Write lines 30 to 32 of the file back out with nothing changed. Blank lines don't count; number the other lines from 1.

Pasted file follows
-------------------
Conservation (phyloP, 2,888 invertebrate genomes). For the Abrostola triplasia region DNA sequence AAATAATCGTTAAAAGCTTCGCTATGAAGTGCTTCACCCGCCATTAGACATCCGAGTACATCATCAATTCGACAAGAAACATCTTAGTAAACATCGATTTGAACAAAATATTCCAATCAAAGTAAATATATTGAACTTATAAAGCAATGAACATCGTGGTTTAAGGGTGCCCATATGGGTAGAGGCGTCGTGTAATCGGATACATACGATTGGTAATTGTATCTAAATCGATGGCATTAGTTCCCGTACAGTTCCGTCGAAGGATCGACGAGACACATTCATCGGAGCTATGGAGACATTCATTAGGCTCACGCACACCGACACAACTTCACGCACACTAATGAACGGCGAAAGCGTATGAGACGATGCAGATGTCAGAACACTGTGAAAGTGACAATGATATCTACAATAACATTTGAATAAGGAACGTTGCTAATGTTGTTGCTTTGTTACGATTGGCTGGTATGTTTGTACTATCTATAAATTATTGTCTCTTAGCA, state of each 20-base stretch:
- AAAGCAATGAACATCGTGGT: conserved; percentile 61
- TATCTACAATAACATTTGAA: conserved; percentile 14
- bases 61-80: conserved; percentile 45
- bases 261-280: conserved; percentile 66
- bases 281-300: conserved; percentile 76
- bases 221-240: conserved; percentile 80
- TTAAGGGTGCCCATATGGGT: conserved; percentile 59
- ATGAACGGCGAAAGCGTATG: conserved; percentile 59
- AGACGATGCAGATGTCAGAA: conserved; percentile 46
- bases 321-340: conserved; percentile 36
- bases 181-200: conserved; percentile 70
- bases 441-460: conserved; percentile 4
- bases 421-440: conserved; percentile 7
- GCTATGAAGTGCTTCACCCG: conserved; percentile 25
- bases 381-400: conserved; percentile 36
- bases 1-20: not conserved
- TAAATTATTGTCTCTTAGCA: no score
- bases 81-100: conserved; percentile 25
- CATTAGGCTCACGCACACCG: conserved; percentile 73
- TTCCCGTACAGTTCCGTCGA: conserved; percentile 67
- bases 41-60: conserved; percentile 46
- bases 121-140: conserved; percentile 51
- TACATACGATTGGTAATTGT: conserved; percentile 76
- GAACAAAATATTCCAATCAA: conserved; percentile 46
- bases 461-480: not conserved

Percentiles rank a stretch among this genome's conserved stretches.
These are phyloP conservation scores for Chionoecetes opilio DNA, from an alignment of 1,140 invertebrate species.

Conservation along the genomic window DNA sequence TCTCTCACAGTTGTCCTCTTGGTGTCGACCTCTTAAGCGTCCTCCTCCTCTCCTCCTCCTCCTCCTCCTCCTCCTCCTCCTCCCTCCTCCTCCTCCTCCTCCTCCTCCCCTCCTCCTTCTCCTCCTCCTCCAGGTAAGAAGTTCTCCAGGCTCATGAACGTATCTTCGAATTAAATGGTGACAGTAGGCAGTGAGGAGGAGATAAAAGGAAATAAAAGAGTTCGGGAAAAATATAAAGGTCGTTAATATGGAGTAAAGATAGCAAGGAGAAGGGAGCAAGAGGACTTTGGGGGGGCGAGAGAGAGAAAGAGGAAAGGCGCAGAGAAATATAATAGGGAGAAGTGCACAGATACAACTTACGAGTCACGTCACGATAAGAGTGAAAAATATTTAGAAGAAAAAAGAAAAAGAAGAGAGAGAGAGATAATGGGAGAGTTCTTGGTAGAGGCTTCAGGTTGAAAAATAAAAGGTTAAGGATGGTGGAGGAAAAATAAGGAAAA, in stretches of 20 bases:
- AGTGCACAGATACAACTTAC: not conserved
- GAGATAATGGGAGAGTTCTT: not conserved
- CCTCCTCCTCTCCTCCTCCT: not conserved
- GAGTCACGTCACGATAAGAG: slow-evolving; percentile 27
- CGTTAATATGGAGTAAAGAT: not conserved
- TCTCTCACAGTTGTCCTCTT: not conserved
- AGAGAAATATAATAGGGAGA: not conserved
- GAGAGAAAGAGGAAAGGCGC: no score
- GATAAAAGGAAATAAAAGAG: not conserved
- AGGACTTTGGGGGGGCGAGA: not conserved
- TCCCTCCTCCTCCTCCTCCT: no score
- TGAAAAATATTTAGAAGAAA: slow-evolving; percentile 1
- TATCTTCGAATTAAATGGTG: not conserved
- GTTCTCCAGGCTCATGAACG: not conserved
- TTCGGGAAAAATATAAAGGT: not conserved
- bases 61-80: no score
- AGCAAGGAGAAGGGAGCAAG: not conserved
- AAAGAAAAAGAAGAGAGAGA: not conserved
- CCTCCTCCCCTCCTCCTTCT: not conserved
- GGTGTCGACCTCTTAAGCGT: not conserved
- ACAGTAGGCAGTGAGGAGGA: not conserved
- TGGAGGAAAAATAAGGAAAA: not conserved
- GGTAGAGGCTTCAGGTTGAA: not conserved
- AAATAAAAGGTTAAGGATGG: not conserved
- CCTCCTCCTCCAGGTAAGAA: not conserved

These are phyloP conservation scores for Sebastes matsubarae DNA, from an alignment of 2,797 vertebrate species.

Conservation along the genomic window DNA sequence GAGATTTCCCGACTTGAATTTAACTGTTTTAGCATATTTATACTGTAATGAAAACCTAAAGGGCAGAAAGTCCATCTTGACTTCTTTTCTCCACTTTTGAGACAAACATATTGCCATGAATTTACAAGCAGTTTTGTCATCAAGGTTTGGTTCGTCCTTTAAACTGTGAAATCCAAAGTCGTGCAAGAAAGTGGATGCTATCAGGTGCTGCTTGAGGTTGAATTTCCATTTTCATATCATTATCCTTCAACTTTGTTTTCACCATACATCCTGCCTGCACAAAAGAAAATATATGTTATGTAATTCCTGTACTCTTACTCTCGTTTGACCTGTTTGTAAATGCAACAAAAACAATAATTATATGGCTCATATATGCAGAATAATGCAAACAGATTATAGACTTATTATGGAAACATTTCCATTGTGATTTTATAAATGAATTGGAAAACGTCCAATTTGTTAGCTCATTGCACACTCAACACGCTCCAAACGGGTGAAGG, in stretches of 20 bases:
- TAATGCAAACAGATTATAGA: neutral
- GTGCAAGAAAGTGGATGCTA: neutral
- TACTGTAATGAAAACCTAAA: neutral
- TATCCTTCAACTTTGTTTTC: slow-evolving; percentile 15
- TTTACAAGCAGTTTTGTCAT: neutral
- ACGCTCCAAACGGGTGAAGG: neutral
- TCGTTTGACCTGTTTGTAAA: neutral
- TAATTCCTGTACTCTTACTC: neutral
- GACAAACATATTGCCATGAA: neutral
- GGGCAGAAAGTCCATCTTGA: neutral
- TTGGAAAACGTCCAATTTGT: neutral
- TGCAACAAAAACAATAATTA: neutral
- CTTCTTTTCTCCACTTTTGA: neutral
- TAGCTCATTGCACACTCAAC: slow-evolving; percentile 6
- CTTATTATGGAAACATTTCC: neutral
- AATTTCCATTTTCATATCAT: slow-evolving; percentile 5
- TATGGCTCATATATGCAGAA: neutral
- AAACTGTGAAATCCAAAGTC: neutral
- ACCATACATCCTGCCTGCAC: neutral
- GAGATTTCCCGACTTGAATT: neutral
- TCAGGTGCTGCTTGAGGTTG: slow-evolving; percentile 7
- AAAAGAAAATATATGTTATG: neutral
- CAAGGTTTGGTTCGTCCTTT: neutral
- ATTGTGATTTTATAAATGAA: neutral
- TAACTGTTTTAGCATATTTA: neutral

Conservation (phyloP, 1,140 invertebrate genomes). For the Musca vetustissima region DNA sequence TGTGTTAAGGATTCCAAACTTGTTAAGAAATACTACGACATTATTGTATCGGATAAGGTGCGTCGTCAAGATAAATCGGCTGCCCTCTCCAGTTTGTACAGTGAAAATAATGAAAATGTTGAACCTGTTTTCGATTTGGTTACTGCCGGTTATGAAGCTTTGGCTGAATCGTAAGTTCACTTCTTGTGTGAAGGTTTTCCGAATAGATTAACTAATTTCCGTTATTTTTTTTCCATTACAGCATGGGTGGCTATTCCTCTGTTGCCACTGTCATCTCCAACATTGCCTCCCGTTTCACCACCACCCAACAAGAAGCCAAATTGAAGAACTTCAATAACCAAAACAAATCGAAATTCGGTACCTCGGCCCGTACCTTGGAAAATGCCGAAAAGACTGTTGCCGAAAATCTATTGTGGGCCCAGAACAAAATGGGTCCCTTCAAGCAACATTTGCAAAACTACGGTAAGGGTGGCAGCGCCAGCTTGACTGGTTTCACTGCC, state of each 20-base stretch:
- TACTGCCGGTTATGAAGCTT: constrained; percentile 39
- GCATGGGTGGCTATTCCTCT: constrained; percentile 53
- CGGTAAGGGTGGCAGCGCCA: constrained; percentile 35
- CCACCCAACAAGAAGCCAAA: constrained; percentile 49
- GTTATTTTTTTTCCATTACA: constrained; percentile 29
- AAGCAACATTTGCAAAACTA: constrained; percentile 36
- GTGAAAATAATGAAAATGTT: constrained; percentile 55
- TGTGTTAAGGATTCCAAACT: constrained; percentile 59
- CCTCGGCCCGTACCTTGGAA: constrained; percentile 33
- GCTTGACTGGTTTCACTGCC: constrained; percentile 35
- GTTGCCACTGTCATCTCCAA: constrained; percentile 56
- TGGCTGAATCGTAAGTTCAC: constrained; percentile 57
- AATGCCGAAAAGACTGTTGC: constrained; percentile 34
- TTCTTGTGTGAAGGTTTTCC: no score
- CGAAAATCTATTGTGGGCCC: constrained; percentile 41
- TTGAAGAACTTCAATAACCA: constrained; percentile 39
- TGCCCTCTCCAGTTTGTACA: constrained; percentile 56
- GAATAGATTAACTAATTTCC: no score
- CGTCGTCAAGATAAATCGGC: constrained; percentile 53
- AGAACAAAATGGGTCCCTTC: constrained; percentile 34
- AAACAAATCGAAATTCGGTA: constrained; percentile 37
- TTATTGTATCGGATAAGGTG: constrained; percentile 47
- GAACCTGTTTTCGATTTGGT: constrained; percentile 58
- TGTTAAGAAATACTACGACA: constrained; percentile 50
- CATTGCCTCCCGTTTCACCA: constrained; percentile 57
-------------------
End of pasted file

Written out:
- AGTGCACAGATACAACTTAC: not conserved
- GAGATAATGGGAGAGTTCTT: not conserved
- CCTCCTCCTCTCCTCCTCCT: not conserved